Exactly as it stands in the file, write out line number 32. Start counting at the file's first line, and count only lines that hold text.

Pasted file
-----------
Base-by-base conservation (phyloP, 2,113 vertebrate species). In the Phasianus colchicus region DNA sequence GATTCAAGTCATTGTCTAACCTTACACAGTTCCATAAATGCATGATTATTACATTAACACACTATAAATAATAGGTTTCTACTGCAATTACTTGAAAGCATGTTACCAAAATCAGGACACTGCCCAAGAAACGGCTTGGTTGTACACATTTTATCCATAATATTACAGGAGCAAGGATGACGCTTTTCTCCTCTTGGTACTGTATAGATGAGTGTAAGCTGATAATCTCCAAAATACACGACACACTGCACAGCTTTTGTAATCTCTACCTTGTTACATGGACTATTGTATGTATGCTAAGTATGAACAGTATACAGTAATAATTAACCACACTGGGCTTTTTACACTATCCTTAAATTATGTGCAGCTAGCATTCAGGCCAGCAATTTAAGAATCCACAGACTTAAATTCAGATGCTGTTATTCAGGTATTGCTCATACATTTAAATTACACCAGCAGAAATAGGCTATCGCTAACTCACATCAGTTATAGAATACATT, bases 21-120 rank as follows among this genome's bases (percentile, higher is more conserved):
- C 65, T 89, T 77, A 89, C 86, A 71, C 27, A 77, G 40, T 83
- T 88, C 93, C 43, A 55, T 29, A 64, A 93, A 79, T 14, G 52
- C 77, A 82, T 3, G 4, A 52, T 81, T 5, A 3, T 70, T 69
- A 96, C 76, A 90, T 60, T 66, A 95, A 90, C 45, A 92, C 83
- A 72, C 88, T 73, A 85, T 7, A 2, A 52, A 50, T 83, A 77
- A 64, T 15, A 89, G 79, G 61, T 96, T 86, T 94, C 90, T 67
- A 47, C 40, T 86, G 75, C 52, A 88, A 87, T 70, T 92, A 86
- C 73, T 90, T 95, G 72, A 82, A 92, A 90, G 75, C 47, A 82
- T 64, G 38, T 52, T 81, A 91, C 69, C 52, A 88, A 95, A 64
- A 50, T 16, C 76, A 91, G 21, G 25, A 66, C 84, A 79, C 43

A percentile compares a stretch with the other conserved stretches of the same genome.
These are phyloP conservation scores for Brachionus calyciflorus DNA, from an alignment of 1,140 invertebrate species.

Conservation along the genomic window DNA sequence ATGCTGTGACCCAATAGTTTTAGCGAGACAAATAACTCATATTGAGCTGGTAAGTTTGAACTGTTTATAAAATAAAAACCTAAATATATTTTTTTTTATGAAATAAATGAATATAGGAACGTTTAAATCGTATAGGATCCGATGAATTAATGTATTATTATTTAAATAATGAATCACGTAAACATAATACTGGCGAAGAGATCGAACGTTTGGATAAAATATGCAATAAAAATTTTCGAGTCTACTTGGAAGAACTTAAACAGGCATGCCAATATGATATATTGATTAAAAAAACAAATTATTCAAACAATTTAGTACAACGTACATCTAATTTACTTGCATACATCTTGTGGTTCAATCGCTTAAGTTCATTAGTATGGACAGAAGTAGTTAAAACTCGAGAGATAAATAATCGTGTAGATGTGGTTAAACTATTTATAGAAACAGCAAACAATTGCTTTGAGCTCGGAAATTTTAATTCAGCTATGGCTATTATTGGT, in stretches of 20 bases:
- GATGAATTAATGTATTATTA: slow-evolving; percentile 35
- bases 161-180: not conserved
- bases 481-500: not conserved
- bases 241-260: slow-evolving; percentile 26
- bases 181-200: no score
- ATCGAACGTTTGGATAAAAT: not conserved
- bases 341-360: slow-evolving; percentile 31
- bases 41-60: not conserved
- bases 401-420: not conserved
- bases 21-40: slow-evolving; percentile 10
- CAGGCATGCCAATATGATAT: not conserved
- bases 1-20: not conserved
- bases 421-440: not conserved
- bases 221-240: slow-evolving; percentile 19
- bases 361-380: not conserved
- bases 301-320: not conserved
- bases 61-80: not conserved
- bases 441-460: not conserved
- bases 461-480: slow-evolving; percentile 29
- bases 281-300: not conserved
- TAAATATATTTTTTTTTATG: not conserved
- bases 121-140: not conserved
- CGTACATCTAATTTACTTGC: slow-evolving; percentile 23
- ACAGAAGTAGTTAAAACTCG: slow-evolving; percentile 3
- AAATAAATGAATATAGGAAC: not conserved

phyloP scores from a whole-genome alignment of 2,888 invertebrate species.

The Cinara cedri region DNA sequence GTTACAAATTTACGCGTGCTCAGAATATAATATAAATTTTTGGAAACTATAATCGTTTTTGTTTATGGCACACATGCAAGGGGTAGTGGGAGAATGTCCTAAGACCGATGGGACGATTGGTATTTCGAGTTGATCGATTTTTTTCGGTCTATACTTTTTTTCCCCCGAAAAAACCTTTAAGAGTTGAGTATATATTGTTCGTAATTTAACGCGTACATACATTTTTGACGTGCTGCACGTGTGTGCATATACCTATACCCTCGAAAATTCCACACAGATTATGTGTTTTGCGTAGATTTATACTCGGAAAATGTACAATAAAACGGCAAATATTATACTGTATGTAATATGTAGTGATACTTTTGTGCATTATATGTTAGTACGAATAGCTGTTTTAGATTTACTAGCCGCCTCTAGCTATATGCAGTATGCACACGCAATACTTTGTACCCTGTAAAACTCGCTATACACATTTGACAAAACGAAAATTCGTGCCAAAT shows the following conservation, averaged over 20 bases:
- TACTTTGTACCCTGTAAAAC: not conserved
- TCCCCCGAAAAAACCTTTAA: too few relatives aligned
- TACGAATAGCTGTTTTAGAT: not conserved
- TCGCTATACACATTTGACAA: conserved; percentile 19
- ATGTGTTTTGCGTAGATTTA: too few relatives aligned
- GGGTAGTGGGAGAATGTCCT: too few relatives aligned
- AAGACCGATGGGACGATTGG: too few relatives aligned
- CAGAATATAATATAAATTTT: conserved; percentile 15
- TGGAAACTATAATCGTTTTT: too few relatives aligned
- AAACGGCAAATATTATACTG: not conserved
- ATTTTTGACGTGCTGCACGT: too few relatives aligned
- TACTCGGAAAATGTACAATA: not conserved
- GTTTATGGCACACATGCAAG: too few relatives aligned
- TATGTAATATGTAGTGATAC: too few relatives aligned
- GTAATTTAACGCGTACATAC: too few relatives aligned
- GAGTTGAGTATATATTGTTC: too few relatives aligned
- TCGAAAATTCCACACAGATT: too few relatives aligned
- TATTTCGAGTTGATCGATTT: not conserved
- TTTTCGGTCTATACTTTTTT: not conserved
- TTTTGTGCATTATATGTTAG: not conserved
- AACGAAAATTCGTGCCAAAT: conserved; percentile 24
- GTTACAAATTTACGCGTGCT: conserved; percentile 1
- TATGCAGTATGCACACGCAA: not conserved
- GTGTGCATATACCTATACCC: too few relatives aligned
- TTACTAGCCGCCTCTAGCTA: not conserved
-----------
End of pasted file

- bases 441-460: not conserved